Both sides, the heir presumptive and the people who had the ear of the reigning emperor, shared the guilt of causing the war. Ferdinand, spurred on by his ambitious wife, lent himself to the far-reaching plans of Kaiser Wilhelm, hoping to make his children’s succession to the Hapsburg throne easier by adding territory to the inherited empire. For some years he had represented the old emperor in foreign and military affairs. He realized that his personality was popular neither with the ministers and generals, nor with the many races of Austria-Hungary. The majority of his future subjects were afraid of his centralizing and germanizing tendencies. The archduke realized that the foundations of the Hapsburg monarchy were tottering and that war on the eastern frontiers was bound to arise, unless a total change in the internal policy of the dual empire was effected. He decided to give his support to the imperialistic plans of William, hoping to make the future of the monarchy and of his own family secure by a successful war.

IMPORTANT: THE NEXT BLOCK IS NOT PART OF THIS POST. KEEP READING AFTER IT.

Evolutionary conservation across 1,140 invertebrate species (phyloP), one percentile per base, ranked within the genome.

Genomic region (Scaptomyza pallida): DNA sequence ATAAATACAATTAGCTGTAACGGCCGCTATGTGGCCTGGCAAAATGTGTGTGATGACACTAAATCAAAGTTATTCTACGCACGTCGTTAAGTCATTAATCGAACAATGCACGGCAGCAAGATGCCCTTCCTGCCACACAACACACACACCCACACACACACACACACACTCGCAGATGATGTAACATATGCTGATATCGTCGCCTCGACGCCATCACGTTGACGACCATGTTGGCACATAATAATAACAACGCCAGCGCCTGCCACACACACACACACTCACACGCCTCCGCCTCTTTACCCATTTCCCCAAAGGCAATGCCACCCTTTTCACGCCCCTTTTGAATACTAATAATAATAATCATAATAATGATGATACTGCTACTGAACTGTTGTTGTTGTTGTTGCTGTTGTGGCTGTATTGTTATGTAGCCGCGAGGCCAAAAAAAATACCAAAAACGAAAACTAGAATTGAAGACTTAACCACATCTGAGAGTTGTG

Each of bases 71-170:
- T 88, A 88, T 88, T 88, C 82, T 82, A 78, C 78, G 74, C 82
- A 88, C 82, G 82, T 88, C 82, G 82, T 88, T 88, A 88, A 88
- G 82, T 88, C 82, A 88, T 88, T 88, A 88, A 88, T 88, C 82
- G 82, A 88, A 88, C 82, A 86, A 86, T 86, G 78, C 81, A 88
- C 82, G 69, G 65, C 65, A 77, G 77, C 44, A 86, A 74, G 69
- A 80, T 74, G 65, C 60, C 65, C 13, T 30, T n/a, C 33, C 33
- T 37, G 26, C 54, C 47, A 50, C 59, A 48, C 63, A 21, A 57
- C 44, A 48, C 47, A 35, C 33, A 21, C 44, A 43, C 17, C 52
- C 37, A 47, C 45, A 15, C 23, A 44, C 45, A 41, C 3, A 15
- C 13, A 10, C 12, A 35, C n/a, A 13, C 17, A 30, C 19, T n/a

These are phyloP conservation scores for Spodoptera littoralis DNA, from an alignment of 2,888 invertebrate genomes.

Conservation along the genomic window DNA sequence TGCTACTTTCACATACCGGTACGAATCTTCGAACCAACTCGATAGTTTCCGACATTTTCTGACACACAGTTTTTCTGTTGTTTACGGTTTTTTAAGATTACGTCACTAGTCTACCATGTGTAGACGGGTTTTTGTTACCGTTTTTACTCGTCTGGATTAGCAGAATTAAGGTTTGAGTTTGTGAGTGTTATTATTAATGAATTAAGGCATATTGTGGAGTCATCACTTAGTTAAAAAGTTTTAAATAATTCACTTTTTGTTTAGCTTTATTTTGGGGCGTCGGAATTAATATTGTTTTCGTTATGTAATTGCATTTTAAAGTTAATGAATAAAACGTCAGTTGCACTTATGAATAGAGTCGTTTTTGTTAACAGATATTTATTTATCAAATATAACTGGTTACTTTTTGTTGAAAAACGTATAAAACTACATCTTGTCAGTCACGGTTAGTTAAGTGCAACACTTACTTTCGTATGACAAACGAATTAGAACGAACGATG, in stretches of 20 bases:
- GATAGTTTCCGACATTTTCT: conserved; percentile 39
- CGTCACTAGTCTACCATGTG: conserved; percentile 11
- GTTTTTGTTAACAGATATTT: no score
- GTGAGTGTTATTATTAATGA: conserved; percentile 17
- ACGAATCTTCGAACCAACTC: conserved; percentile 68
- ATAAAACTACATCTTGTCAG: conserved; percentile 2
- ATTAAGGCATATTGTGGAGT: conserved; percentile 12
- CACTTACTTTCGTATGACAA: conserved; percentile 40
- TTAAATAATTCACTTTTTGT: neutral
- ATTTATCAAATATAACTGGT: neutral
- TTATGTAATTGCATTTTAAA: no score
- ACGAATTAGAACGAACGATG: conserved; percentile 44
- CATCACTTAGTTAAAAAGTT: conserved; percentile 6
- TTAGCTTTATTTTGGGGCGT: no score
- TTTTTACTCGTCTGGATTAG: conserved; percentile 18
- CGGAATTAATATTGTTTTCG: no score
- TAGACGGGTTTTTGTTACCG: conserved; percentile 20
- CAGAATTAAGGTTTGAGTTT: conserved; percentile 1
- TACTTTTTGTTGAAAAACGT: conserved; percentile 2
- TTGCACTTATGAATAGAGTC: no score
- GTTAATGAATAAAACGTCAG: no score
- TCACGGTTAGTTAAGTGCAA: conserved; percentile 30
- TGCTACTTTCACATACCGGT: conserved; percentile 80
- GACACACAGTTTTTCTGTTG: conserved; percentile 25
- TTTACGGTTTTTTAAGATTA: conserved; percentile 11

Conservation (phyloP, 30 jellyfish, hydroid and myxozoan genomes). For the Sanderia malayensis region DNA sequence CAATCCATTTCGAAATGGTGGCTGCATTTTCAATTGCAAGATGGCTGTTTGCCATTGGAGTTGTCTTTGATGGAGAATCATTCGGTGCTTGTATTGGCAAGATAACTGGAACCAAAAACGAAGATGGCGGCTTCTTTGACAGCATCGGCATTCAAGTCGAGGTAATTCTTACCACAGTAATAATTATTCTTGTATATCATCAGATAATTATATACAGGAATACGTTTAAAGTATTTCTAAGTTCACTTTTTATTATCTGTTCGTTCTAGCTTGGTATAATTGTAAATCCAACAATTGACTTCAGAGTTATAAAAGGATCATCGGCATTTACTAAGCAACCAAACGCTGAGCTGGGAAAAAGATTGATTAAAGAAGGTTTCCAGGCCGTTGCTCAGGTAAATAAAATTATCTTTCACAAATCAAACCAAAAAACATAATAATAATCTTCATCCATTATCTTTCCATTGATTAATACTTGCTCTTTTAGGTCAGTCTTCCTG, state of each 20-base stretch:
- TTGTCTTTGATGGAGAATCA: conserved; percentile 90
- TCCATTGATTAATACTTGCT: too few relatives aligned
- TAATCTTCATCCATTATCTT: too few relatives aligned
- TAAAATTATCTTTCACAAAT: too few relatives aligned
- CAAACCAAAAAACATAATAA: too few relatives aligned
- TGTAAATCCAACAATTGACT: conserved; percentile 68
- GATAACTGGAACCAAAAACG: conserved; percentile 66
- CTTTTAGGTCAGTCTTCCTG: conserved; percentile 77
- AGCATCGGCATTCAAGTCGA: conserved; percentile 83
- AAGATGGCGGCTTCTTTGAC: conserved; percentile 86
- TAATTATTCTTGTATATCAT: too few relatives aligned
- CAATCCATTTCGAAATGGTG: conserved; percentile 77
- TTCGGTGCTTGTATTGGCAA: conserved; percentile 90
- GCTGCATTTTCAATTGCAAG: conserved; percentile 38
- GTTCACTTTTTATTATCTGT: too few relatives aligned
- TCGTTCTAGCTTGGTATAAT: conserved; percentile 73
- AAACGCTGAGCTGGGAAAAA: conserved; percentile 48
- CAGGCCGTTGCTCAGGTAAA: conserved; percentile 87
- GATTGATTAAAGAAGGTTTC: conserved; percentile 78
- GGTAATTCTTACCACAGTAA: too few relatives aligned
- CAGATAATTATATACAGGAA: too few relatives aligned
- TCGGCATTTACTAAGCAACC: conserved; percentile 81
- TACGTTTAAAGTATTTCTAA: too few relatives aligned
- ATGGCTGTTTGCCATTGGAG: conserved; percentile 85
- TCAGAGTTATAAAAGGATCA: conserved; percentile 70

But Berlin knew perfectly well that as long as the old emperor lived, Marie Valerie and her friends had the final word in Vienna. Much care was therefore taken to dispose them favorably to the German designs. Stress was laid on the danger which Serbian national aspirations constituted to the integrity of the empire, and promises were made of complete backing in case of Balkan complications. The Kaiser encouraged the fire-eaters of Vienna and Budapest who constantly talked about smashing the despised nation of swineherds and made preparations for a war with Italy; he was on very friendly terms with Generals Conrad Hoetzendorf and Von Auffenberg, who for a time were most influential about the Vienna court. William’s diplomacy toward his ally was very simple; to be on good terms with whatever faction might be in power in Vienna at the moment he might need Austria’s help. It was all the same to him, whether his ally would be Francis Ferdinand and Sophia Chotek, or Marie Valerie and her generals.